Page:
Since 2013, millions of sea stars from at least 20 species have been suffering devastating losses up and down the Pacific Coast between Alaska and Baja California -- and in a very gruesome way. It starts with inflammation and tissue ulcers and decay, and eventually their limbs pull away from their bodies, organs ooze through their skin, and they disintegrate and die. The extensive range and the number of species infected by this sea star wasting disease makes it one of the largest marine wildlife diseases ever, yet the cause is a mystery. Now, researchers may have pinpointed the deadly culprit: a densovirus that’s been festering at low levels since at least 1942. The findings were published in Proceedings of the National Academy of Sciences this week.
“There are 10 million viruses in a drop of seawater, so discovering the virus associated with a marine disease can be like looking for a needle in a haystack,” Cornell's Ian Hewson says in a statement. “Not only is this an important discovery of a virus involved in a mass mortality of marine invertebrates, but this is also the first virus described in a sea star.”
Hewson and colleagues studied healthy and infected sea stars during field surveys, and they also conducted laboratory infection studies where healthy sea stars were exposed to material from diseased sea stars -- which resulted in the onset of disease. A metagenomic analysis revealed that a previously unknown virus was the most prevalent contagious element contained in the material. They call it the sea star associated densovirus (SSaDV).
Infected sea stars from natural environments show higher levels of SSaDV than healthy sea stars, and in the lab, sea stars with the disease display increasing levels of SSaDV as their symptoms progressed.
The team is now working on understanding how the virus turned into a mass killer. After all, it’s been present in sea stars for at least 72 years: They found it in preserved museum samples collected in 1942, 1980, 1987, and 1991. The virus may have risen to epidemic levels in the last few years due to sea star overpopulation, environmental changes, or maybe a viral mutation.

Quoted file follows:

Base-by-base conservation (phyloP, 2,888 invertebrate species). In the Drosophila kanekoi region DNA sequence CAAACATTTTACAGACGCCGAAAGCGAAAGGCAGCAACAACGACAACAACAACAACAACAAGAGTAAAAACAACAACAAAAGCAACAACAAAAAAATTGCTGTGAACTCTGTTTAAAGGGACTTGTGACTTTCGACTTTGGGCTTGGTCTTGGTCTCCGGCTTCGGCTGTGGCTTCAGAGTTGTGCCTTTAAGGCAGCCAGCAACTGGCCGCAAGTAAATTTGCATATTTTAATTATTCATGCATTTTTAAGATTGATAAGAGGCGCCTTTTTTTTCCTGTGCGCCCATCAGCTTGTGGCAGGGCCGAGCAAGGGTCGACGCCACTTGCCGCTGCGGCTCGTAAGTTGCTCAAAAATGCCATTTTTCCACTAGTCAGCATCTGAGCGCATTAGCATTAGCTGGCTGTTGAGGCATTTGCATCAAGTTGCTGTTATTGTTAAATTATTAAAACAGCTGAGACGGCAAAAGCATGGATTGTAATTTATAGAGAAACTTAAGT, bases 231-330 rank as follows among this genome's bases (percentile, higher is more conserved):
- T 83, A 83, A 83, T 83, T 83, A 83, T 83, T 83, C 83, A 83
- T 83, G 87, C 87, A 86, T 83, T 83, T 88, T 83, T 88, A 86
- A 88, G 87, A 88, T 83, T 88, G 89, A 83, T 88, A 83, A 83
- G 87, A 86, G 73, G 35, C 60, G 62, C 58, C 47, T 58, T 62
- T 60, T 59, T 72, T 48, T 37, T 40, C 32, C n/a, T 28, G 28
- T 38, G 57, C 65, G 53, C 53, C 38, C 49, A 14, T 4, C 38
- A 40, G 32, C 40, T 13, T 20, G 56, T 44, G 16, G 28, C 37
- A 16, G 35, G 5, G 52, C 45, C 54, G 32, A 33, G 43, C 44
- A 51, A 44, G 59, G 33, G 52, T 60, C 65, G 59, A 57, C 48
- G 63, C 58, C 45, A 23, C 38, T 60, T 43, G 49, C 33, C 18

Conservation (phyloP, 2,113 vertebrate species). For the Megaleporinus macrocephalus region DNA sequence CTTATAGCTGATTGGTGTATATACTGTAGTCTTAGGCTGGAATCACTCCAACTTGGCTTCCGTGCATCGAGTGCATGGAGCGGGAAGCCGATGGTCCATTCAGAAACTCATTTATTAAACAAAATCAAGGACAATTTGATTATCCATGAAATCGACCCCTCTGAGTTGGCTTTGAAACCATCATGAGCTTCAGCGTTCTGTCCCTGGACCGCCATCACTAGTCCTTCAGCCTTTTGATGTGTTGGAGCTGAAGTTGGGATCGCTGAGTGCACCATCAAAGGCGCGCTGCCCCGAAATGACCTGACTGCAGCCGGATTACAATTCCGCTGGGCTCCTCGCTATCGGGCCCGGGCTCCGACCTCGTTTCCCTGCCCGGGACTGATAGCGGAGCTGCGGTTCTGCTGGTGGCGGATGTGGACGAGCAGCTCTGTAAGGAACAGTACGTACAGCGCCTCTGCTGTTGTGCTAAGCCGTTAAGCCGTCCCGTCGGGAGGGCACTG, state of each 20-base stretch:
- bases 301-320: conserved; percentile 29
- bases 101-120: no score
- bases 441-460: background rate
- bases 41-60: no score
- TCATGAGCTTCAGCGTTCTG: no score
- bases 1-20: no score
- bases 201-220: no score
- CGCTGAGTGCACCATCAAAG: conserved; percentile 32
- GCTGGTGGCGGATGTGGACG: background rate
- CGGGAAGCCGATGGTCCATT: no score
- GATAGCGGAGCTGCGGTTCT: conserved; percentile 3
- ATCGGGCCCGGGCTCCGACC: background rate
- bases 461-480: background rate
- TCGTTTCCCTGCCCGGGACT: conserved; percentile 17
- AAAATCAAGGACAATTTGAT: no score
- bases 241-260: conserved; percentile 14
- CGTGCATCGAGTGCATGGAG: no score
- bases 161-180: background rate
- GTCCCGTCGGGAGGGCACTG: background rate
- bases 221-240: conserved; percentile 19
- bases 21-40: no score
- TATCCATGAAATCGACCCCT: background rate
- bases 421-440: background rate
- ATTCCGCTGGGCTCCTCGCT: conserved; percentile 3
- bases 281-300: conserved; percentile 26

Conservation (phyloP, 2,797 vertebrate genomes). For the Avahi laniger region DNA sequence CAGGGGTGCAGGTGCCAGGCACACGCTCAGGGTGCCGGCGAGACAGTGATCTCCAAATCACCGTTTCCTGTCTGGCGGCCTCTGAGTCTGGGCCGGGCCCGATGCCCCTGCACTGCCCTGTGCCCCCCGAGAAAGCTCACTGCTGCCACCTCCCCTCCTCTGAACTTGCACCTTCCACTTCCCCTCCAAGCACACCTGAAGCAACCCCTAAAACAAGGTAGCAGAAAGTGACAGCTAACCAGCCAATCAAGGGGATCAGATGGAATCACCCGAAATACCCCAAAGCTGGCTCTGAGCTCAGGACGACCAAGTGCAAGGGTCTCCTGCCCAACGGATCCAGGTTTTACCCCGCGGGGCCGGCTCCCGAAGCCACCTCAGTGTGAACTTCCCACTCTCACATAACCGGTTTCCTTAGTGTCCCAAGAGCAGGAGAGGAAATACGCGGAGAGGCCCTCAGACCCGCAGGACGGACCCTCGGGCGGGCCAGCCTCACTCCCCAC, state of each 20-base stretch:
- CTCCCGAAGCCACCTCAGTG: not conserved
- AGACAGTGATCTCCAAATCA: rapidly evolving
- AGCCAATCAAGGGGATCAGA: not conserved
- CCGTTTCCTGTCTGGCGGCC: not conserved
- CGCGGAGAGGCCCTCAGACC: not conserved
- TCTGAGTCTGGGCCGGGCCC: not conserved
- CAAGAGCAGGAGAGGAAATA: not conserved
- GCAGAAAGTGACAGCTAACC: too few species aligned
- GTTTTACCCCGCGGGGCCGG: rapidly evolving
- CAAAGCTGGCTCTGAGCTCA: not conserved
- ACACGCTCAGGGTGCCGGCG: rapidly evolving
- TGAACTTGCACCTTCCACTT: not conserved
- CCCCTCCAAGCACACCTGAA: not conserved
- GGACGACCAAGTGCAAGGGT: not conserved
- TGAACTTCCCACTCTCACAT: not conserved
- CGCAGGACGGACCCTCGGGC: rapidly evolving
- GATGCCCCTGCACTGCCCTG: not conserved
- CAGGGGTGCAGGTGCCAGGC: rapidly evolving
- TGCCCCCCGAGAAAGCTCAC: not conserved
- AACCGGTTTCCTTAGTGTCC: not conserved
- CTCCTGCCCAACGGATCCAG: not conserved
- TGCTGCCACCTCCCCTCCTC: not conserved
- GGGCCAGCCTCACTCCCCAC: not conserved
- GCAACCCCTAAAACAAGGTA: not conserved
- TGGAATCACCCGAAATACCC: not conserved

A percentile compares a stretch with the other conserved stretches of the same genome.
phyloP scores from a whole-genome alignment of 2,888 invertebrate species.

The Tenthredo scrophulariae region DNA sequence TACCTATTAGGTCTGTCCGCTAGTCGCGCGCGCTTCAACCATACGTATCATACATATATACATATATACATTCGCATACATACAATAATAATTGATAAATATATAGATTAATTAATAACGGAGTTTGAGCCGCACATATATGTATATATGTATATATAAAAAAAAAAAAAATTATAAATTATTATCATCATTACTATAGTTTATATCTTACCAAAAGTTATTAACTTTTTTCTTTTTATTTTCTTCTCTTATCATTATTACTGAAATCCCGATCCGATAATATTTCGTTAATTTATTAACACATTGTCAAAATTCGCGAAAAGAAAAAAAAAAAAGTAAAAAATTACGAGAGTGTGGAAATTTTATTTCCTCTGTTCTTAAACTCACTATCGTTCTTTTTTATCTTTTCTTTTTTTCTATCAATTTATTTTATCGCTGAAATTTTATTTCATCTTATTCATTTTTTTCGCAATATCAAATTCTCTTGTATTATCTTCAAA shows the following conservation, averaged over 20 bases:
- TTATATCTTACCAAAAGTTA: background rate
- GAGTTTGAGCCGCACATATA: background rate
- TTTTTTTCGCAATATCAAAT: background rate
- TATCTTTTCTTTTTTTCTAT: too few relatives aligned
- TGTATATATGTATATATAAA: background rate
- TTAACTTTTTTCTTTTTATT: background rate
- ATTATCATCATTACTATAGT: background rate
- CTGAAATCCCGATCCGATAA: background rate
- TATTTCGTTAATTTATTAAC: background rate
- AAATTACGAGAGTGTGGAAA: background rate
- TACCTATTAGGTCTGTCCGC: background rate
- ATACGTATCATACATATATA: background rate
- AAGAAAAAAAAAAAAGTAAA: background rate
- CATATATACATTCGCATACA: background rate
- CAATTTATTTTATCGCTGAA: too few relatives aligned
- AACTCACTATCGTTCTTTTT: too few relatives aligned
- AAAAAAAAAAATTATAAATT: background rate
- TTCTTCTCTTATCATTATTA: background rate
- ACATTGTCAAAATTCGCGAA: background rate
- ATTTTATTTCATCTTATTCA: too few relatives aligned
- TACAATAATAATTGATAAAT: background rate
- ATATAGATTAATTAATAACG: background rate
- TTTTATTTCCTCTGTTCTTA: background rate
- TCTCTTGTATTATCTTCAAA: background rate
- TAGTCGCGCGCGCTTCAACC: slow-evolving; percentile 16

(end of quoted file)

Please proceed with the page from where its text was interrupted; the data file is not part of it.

"The fact that it has occurred historically indicates that while this virus may be the agent that causes the disease, something may have happened recently that caused it to go rogue, because we've never seen anything like the current outbreak," Peter Raimondi of UC Santa Cruz says in a news release.
It’s likely transported by ocean currents, and sea water, marine sediments, plankton, sea urchins, and the closely related brittle stars harbor the virus too. "If sea urchins are a nonsymptomatic reservoir for the virus,” Raimondi adds, “this might be a prolonged outbreak unless sea stars are able to develop immunity.” The virus was found in water filters from public aquariums, though didn’t spread in seawater sterilized with UV light.
Here’s some good news! Huge numbers of baby sea stars have appeared in some of monitored sites. Earlier this year, juvenile sea star numbers in the Monterey Bay region were the highest in 15 years.
Images: Neil McDaniel (top), Phil Garner (middle), Maya George (bottom)